Secretary Vilsack’s rural forum in Stanislaus County is part of the Obama administration’s effort to rebuild and revitalize rural America. The tour has already made stops in Missouri, Iowa, North Carolina, Arkansas, Louisiana and several other states since the tour launched at the end of July.
“To overcome challenges and be successful in a new 21st century economy, President Obama asked that we reach out to people in rural communities across the country to listen, learn and facilitate problem-solving,” said Vilsack. “It is critically important to hear the thoughts, concerns and stories about California’s vision for its future and to collect ideas about how USDA can better serve these communities.”
At the forum, Vilsack discussed how the USDA is working to promote a sustainable, safe, sufficient and nutritious food supply, and he outlined the various ways the stimulus package was working for rural Californians, citing grant programs, benefits, and various community projects in the works.
Vilsack also announced the availability of $18 million in value added producer grants, a program to assist agricultural producers “to add value to the commodities they produce,” which he noted would likely promote local agricultural development.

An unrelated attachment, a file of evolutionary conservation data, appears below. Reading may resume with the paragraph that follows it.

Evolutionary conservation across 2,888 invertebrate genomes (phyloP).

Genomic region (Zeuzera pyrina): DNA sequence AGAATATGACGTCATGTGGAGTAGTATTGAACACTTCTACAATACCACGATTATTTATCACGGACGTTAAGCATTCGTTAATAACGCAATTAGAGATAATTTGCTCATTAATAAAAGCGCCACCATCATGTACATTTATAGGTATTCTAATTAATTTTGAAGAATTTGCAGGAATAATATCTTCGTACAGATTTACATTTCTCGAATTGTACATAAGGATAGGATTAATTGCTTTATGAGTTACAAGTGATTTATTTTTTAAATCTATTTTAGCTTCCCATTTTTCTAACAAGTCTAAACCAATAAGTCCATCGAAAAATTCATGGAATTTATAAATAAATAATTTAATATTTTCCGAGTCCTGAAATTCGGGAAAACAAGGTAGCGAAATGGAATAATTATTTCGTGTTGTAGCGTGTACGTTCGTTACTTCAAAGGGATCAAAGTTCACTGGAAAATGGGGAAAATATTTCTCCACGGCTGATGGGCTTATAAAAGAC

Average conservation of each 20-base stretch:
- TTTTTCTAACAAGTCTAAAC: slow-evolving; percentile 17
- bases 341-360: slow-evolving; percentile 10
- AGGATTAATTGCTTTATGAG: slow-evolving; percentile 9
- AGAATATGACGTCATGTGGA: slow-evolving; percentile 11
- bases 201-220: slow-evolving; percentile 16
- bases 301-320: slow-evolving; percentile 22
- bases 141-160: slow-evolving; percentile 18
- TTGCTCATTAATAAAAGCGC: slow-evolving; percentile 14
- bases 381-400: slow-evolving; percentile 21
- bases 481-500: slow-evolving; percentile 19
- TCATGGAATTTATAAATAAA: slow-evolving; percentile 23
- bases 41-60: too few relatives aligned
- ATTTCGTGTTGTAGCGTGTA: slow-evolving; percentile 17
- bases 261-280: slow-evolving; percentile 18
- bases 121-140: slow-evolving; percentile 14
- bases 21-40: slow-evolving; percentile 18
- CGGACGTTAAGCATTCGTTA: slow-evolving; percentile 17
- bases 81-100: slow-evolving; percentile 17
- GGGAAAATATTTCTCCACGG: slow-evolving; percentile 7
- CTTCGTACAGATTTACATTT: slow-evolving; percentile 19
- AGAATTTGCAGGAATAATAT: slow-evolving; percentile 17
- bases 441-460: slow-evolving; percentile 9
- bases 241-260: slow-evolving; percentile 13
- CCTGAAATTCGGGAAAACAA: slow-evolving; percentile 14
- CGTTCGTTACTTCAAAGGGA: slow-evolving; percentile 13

Though Vilsack discussed a broad range of issues and USDA initiatives, he heard many questions from struggling dairy farmers in the area.
“We need help and we need it right away,” without changes in milk changes dairy farms are going to be pushed out of business, one farmer told Vilsack.
“This is a nationwide, universal problem,” agreed Vilsack, who outlined export subsidies and USDA milk commodity purchases, as well as the creation of a working group at USDA. However, he admitted that though he would like to do more to help, it was difficult to do so quickly considering current fiscal and political environment in Washington.
One farmer told Vilsack that the USDA needed to implement a price floor; she stressed that without a sustained improved milk price California would lose many of its dairy farmers.
The plight of dairy producers is starting to become a larger food safety issue, as many consumer advocates believe there is a link between culled dairy cattle entering the beef supply and the increased risk of Salmonella in ground beef, with a special concern for antibiotic-resistant Salmonella.
Photo courtesy U.S. Dept. of Agriculture – Animal and Plant Health Inspection Service, APHIS© Food Safety News